The Congregation of Echo Ridge (Bais Hamedrash Radashitz) in Airmont. The shul’s rabbi says the village has improperly denied permission for it to build a parking lot on an adjacent property. (JTA)
Bad news for Airmont: The federal government it in their sights again.
The Rockland village, situated between Monsey and Mahwah, was served a letter Monday from the U.S. Attorney’s Office for the Southern District of New York. The letter threatened a costly lawsuit under the Federal Religious Land Use and Institutionalized Persons Act of 2000 (RLUIPA) for using its zoning powers against Orthodox Jews.
The village already faces private suits alleging illegal discrimination from several rabbis and a Satmar yeshiva.
View of the Village of Airmont in Rockland County, N.Y. Photo by Faygie Holt.
The Village of Airmont is no stranger to allegations that it discriminates against Orthodox Jews.
In fact, shortly after Airmont was incorporated in 1991, the federal government sued it under the Fair Housing Act, claiming that the village had been “incorporated for the purpose of excluding Orthodox Jews through zoning restrictions on their places of worship.”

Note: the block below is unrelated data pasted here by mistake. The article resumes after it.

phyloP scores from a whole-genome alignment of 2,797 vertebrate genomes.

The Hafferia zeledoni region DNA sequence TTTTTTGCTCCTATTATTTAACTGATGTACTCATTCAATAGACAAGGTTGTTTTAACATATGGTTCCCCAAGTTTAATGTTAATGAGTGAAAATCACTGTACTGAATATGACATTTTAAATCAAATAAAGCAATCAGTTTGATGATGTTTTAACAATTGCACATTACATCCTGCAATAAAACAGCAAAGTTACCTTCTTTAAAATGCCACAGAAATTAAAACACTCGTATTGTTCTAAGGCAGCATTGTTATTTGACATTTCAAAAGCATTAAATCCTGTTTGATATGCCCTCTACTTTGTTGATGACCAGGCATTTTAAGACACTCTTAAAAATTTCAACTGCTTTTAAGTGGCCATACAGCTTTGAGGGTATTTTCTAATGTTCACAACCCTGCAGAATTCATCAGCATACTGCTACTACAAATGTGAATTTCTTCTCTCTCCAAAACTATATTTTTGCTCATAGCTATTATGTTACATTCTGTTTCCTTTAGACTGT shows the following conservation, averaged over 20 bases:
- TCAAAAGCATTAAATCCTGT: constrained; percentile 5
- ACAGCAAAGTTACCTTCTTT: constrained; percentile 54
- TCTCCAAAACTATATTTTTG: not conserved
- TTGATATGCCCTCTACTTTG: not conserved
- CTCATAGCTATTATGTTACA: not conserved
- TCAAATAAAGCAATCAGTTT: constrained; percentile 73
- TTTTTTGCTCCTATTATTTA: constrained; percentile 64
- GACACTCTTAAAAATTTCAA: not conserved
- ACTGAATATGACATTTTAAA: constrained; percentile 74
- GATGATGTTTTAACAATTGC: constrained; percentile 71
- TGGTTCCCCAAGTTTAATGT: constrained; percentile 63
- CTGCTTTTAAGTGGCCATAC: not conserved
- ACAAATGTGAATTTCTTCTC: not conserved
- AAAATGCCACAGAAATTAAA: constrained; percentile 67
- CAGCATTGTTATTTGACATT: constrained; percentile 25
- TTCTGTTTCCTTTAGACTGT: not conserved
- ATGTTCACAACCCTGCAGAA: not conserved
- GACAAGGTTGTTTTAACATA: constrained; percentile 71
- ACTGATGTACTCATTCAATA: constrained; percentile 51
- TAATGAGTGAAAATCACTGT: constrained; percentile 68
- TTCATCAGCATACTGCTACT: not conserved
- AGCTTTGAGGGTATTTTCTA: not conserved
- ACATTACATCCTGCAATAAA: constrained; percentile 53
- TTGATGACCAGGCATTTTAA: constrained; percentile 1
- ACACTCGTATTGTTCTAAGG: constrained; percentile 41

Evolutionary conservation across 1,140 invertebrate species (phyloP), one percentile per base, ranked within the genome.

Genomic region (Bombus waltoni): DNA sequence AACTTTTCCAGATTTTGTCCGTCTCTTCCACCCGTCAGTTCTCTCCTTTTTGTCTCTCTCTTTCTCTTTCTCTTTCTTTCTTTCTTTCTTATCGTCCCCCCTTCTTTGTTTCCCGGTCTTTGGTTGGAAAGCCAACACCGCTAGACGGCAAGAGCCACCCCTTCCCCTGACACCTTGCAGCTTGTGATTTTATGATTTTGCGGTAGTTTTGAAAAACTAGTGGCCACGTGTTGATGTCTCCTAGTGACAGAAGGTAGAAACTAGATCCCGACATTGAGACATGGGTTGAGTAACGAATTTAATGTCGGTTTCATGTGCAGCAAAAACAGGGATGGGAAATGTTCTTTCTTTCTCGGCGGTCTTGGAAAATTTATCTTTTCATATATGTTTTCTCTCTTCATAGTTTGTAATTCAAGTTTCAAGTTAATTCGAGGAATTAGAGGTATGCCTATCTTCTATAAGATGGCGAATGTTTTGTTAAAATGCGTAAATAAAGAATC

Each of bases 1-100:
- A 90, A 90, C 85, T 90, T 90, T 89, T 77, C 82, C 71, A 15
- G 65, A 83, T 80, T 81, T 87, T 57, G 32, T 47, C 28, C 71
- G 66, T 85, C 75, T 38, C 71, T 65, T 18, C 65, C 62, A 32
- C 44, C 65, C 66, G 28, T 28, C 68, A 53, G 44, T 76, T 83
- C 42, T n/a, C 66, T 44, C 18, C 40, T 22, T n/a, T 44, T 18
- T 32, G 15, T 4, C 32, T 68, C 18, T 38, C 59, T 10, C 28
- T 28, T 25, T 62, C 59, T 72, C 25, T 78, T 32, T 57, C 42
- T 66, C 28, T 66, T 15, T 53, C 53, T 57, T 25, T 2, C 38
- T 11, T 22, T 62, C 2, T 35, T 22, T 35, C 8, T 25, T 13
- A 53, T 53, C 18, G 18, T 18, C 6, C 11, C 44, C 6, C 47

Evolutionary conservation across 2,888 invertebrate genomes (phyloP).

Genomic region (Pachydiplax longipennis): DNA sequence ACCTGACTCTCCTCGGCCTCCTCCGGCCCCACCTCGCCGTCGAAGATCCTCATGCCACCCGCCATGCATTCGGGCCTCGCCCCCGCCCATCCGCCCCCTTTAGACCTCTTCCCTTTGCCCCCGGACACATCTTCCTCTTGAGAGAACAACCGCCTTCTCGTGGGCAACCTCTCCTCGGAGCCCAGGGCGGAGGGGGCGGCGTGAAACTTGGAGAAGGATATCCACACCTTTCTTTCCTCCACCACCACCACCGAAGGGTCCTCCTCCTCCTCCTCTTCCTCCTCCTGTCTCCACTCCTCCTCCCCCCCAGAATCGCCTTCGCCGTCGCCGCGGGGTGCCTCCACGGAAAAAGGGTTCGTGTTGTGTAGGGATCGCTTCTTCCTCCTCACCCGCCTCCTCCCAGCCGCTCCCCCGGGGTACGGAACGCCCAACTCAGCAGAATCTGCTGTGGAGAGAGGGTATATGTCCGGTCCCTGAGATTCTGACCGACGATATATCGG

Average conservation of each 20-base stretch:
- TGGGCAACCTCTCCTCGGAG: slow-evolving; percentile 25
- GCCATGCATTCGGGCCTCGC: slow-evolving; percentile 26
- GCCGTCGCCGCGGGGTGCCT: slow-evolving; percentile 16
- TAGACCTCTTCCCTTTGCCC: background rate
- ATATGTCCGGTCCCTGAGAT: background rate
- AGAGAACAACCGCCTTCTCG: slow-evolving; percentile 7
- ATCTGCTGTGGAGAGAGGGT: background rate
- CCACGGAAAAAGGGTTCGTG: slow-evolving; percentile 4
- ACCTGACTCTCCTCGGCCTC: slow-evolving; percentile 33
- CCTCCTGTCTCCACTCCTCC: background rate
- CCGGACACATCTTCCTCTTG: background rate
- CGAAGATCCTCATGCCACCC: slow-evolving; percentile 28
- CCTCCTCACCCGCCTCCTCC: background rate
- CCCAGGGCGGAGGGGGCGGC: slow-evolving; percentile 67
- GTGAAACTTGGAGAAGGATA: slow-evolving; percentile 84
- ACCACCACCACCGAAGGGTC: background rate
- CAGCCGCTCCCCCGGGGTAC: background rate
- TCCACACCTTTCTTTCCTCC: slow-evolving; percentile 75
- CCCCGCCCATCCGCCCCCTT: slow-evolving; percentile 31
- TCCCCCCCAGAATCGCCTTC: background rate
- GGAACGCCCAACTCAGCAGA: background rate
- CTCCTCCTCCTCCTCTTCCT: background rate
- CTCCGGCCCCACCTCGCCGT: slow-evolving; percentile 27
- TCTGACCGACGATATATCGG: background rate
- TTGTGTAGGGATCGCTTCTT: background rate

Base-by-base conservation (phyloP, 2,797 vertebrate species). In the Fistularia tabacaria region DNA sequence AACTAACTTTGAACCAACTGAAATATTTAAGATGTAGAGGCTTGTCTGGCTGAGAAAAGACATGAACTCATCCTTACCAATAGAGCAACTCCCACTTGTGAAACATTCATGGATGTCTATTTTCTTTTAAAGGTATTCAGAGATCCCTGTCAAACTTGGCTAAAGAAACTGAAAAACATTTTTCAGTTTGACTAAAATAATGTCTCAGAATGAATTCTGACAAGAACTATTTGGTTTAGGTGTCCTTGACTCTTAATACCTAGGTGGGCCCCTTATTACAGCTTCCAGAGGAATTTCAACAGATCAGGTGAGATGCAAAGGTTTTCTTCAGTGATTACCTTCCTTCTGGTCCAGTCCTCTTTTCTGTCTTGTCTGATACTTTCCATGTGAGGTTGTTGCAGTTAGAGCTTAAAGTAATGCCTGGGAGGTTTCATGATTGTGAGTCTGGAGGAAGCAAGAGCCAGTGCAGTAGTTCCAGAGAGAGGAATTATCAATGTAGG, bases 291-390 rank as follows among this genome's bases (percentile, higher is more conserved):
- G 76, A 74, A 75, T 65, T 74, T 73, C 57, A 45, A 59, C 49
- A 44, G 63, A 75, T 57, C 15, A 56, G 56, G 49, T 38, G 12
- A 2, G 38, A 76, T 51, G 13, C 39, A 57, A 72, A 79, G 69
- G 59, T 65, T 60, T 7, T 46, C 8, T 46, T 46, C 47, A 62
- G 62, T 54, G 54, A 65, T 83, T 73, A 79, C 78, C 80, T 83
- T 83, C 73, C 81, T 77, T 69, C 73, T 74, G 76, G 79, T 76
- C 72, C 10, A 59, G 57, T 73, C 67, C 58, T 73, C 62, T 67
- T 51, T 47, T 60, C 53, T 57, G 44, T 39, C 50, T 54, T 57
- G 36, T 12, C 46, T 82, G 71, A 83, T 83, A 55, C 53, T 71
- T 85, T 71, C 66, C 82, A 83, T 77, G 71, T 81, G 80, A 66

In this week’s letter, the government argues that Airmont is violating an existing judgment ordering it to “recognize the category of ‘residential place of worship,’ a category which has been removed from the Village’s zoning code.”
The letter threatens to file the suit no later than September 15, unless Airmont settles the matter before then.
Attorney Brian Sokoloff, partner and co-founder of Sokoloff Stern, LLP, which is representing the Village of Airmont, said that it doesn’t comment on pending or threatened litigation.
Sokoloff noted that the Village had won a previous lawsuit filed by the United Talmudical Academy in state court. He added that a federal court has dismissed “large portions” of the lawsuit.